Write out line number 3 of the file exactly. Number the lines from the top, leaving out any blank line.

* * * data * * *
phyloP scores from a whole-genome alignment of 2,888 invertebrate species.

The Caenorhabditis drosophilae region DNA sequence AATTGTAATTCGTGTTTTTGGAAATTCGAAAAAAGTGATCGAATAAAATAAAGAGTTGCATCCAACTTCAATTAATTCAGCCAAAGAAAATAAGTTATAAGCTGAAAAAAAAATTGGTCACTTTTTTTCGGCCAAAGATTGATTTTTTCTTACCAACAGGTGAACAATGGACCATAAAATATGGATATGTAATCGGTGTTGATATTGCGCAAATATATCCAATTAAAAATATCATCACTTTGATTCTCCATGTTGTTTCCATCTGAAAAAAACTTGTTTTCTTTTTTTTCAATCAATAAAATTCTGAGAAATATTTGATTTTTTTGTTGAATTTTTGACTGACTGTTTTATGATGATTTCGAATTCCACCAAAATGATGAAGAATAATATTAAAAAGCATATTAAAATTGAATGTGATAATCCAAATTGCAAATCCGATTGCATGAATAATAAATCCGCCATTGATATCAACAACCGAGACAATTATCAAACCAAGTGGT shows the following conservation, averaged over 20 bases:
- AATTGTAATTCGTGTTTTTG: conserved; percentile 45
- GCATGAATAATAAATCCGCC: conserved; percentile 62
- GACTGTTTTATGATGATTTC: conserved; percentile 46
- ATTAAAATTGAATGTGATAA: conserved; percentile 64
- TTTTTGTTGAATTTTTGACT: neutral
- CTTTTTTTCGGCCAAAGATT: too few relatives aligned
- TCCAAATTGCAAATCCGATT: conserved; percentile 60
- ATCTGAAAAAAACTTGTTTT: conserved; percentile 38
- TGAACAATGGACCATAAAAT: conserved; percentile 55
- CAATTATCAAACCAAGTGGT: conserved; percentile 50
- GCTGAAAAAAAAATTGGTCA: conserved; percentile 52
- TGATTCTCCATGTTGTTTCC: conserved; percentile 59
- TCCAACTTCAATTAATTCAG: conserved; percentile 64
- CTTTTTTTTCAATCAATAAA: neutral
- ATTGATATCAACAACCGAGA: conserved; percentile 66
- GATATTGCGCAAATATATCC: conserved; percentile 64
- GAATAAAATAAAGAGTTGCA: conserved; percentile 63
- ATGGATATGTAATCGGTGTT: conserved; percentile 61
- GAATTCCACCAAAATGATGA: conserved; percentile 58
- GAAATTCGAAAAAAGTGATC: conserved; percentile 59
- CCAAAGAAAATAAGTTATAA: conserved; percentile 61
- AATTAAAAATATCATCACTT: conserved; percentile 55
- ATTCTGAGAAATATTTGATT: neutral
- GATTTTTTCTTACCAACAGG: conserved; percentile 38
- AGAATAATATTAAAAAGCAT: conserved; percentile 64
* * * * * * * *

- AATTGTAATTCGTGTTTTTG: conserved; percentile 45